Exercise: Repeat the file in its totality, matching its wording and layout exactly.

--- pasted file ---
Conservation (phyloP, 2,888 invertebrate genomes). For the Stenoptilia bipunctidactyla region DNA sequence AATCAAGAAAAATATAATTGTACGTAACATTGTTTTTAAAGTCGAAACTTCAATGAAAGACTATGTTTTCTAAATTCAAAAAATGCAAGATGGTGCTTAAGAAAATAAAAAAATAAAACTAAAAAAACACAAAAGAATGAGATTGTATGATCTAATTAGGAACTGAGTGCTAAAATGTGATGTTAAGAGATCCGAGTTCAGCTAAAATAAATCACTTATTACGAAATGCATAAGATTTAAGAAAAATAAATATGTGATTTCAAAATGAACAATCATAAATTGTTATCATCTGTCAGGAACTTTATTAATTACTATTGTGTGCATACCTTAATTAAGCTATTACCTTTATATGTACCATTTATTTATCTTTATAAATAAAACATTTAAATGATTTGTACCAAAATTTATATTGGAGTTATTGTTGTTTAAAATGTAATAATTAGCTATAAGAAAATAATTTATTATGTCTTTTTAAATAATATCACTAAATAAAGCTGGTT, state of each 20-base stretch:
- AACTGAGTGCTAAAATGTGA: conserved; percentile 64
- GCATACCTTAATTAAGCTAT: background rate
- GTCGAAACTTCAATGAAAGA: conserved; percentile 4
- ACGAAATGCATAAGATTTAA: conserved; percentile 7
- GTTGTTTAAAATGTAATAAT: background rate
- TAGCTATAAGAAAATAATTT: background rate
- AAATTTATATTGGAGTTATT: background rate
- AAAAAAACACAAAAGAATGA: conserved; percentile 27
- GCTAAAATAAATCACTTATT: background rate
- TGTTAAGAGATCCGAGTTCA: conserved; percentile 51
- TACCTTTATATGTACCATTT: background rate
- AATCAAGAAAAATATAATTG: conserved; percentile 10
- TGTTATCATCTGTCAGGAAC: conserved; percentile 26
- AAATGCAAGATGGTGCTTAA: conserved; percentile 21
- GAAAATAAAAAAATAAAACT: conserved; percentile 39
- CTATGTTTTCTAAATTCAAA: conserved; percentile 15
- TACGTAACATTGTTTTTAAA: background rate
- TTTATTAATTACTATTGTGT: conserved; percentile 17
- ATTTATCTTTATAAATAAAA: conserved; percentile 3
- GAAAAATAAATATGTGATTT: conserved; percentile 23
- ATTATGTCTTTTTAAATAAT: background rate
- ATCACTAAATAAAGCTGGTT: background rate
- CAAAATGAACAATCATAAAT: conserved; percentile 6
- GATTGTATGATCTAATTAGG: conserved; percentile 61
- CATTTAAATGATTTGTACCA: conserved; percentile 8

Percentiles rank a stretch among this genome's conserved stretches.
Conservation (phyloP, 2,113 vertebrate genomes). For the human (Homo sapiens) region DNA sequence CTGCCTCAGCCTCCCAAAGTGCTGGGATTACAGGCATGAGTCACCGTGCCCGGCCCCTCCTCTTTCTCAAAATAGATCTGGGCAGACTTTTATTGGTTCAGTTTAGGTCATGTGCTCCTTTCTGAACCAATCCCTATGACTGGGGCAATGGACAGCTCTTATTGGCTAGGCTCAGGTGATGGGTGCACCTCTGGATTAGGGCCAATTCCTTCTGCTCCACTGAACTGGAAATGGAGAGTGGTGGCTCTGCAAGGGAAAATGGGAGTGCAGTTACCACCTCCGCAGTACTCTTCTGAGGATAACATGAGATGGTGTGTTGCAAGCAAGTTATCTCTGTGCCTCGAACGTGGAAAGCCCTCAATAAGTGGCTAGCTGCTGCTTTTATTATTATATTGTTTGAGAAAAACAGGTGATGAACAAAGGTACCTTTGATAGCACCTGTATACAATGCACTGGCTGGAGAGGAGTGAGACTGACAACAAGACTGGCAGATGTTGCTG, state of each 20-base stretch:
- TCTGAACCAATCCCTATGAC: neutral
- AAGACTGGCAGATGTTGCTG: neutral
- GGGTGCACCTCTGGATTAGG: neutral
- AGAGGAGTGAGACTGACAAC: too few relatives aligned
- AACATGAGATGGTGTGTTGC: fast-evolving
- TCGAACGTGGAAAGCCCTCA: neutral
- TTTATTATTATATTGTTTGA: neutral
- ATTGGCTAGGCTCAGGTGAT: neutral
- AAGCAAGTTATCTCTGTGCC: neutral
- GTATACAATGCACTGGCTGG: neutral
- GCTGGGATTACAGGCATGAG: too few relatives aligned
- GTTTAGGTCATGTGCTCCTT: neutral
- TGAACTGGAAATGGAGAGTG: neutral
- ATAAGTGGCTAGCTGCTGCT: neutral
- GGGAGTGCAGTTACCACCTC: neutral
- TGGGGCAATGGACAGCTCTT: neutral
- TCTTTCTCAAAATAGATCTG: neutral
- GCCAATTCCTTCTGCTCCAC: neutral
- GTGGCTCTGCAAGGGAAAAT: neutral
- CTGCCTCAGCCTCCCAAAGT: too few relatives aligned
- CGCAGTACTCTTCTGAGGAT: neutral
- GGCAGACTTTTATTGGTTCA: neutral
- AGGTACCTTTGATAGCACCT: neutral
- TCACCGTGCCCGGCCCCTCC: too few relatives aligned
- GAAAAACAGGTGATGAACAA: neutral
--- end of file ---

Conservation (phyloP, 2,888 invertebrate genomes). For the Stenoptilia bipunctidactyla region DNA sequence AATCAAGAAAAATATAATTGTACGTAACATTGTTTTTAAAGTCGAAACTTCAATGAAAGACTATGTTTTCTAAATTCAAAAAATGCAAGATGGTGCTTAAGAAAATAAAAAAATAAAACTAAAAAAACACAAAAGAATGAGATTGTATGATCTAATTAGGAACTGAGTGCTAAAATGTGATGTTAAGAGATCCGAGTTCAGCTAAAATAAATCACTTATTACGAAATGCATAAGATTTAAGAAAAATAAATATGTGATTTCAAAATGAACAATCATAAATTGTTATCATCTGTCAGGAACTTTATTAATTACTATTGTGTGCATACCTTAATTAAGCTATTACCTTTATATGTACCATTTATTTATCTTTATAAATAAAACATTTAAATGATTTGTACCAAAATTTATATTGGAGTTATTGTTGTTTAAAATGTAATAATTAGCTATAAGAAAATAATTTATTATGTCTTTTTAAATAATATCACTAAATAAAGCTGGTT, state of each 20-base stretch:
- AACTGAGTGCTAAAATGTGA: conserved; percentile 64
- GCATACCTTAATTAAGCTAT: background rate
- GTCGAAACTTCAATGAAAGA: conserved; percentile 4
- ACGAAATGCATAAGATTTAA: conserved; percentile 7
- GTTGTTTAAAATGTAATAAT: background rate
- TAGCTATAAGAAAATAATTT: background rate
- AAATTTATATTGGAGTTATT: background rate
- AAAAAAACACAAAAGAATGA: conserved; percentile 27
- GCTAAAATAAATCACTTATT: background rate
- TGTTAAGAGATCCGAGTTCA: conserved; percentile 51
- TACCTTTATATGTACCATTT: background rate
- AATCAAGAAAAATATAATTG: conserved; percentile 10
- TGTTATCATCTGTCAGGAAC: conserved; percentile 26
- AAATGCAAGATGGTGCTTAA: conserved; percentile 21
- GAAAATAAAAAAATAAAACT: conserved; percentile 39
- CTATGTTTTCTAAATTCAAA: conserved; percentile 15
- TACGTAACATTGTTTTTAAA: background rate
- TTTATTAATTACTATTGTGT: conserved; percentile 17
- ATTTATCTTTATAAATAAAA: conserved; percentile 3
- GAAAAATAAATATGTGATTT: conserved; percentile 23
- ATTATGTCTTTTTAAATAAT: background rate
- ATCACTAAATAAAGCTGGTT: background rate
- CAAAATGAACAATCATAAAT: conserved; percentile 6
- GATTGTATGATCTAATTAGG: conserved; percentile 61
- CATTTAAATGATTTGTACCA: conserved; percentile 8

Percentiles rank a stretch among this genome's conserved stretches.
Conservation (phyloP, 2,113 vertebrate genomes). For the human (Homo sapiens) region DNA sequence CTGCCTCAGCCTCCCAAAGTGCTGGGATTACAGGCATGAGTCACCGTGCCCGGCCCCTCCTCTTTCTCAAAATAGATCTGGGCAGACTTTTATTGGTTCAGTTTAGGTCATGTGCTCCTTTCTGAACCAATCCCTATGACTGGGGCAATGGACAGCTCTTATTGGCTAGGCTCAGGTGATGGGTGCACCTCTGGATTAGGGCCAATTCCTTCTGCTCCACTGAACTGGAAATGGAGAGTGGTGGCTCTGCAAGGGAAAATGGGAGTGCAGTTACCACCTCCGCAGTACTCTTCTGAGGATAACATGAGATGGTGTGTTGCAAGCAAGTTATCTCTGTGCCTCGAACGTGGAAAGCCCTCAATAAGTGGCTAGCTGCTGCTTTTATTATTATATTGTTTGAGAAAAACAGGTGATGAACAAAGGTACCTTTGATAGCACCTGTATACAATGCACTGGCTGGAGAGGAGTGAGACTGACAACAAGACTGGCAGATGTTGCTG, state of each 20-base stretch:
- TCTGAACCAATCCCTATGAC: neutral
- AAGACTGGCAGATGTTGCTG: neutral
- GGGTGCACCTCTGGATTAGG: neutral
- AGAGGAGTGAGACTGACAAC: too few relatives aligned
- AACATGAGATGGTGTGTTGC: fast-evolving
- TCGAACGTGGAAAGCCCTCA: neutral
- TTTATTATTATATTGTTTGA: neutral
- ATTGGCTAGGCTCAGGTGAT: neutral
- AAGCAAGTTATCTCTGTGCC: neutral
- GTATACAATGCACTGGCTGG: neutral
- GCTGGGATTACAGGCATGAG: too few relatives aligned
- GTTTAGGTCATGTGCTCCTT: neutral
- TGAACTGGAAATGGAGAGTG: neutral
- ATAAGTGGCTAGCTGCTGCT: neutral
- GGGAGTGCAGTTACCACCTC: neutral
- TGGGGCAATGGACAGCTCTT: neutral
- TCTTTCTCAAAATAGATCTG: neutral
- GCCAATTCCTTCTGCTCCAC: neutral
- GTGGCTCTGCAAGGGAAAAT: neutral
- CTGCCTCAGCCTCCCAAAGT: too few relatives aligned
- CGCAGTACTCTTCTGAGGAT: neutral
- GGCAGACTTTTATTGGTTCA: neutral
- AGGTACCTTTGATAGCACCT: neutral
- TCACCGTGCCCGGCCCCTCC: too few relatives aligned
- GAAAAACAGGTGATGAACAA: neutral